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11:50am on Sunday, 15th September, 2013:

Observer Observation


The Observer has brought out a new monthly supplement, TechMonthly, about "technology, science and ideas".

I'm always hopeful when I see these things, yet am invariably disappointed. What happens is that some of the journalists who write for them are tech-savvy and some aren't. The ones that just don't get science undermine the others. Their presence may be there for the benefit of non-tech readers who thumb through it looking for things they can related to, but that's not how these things work elsewhere. I would be wasting my time thumbing through the monthly cookery supplement looking for articles about science under the cover of molecular gastronomy.

This first issue, for example, there's an article by playwright Lucy Prebble in what's called "the gaming column". In it, she talks about how games are finding new and clever ways to tell stories. She handles it quite well — not condescendingly or anything. She's a playwright, though, so her idea of story is dictated by that; it's not a regular gamer's idea of a story. For gamers, the story is what you tell your friends happened after you've played; it's not a predefined narrative arc that is revealed through play (which is more of the playwright's perspective). This is an article for the "can games ever be art?" crowd, rather than the "how can games not be art?" crowd that makes up much of the gaming audience (or at least, the audience of the non-casual games that she's writing about).

This would be a fine article for the New Review section of The Observer. It's out of place in a tech supplement, though. As an analogy, suppose a game designer were asked to review a play for the New Review. The designer watches the play and, very politely, says it's finding new and interesting ways to do interaction with the audience. That's how the designer sees and feels their own medium, so that's how they gauge the features of other media. OK, so actually a designer would probably be reasonably aware of what plays can say and how they can say it, because designers are pretty well-read. Nevertheless, their perspective would still be different to that of someone whose job it was to write plays, and their review would be more useful to someone who was a gamer looking at plays than to a regular theatre-goer.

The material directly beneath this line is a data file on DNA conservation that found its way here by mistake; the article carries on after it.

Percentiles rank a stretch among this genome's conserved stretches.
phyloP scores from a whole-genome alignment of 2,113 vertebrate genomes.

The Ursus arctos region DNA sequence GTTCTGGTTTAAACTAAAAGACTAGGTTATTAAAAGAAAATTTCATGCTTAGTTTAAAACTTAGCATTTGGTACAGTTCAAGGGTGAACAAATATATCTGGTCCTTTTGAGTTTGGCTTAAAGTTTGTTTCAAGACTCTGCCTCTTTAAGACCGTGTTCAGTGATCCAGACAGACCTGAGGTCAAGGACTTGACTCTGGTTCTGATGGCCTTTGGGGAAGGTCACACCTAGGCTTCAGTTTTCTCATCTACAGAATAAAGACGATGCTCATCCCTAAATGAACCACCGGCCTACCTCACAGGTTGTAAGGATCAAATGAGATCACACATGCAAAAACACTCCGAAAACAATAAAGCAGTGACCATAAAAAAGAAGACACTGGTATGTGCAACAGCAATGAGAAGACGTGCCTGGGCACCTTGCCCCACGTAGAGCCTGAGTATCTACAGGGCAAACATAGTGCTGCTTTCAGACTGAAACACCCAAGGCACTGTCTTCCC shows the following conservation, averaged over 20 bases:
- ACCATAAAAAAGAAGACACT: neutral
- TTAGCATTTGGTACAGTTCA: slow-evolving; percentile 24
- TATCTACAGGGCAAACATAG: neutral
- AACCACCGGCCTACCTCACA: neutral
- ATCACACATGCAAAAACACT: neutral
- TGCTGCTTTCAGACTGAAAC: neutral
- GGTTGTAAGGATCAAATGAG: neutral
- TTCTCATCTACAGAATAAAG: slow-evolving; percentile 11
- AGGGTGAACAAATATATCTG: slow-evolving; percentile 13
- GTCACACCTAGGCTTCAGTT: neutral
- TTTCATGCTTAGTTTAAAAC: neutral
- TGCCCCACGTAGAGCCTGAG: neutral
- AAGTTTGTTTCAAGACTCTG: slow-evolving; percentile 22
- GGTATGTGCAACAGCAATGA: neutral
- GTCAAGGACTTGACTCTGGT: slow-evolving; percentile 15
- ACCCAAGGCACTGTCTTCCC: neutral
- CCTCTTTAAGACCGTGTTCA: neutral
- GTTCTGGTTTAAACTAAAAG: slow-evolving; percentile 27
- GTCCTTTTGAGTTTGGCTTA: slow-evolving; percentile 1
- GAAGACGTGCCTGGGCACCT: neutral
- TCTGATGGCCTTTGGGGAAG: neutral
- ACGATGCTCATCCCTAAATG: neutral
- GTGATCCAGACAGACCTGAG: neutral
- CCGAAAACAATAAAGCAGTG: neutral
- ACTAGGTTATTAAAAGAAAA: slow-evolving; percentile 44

There's nothing wrong with that, of course, any more than there's anything wrong with a playwright writing about games from the perspective of a storyteller. It's just that if you have a tech section, that's where the tech goes; if you have an arts section, that's where the art goes. Art doesn't go in tech unless it's the art of tech. The editors of these newspaper supplements don't seem to get the distinction (or their bosses don't), with the result that the actual tech and science is eventually drowned out as the magazines revert to type. After a while, they end up as tech-for-non-techy-people sections.

Oh well. There's always the Internet.

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Copyright © 2013 Richard Bartle (richard@mud.co.uk).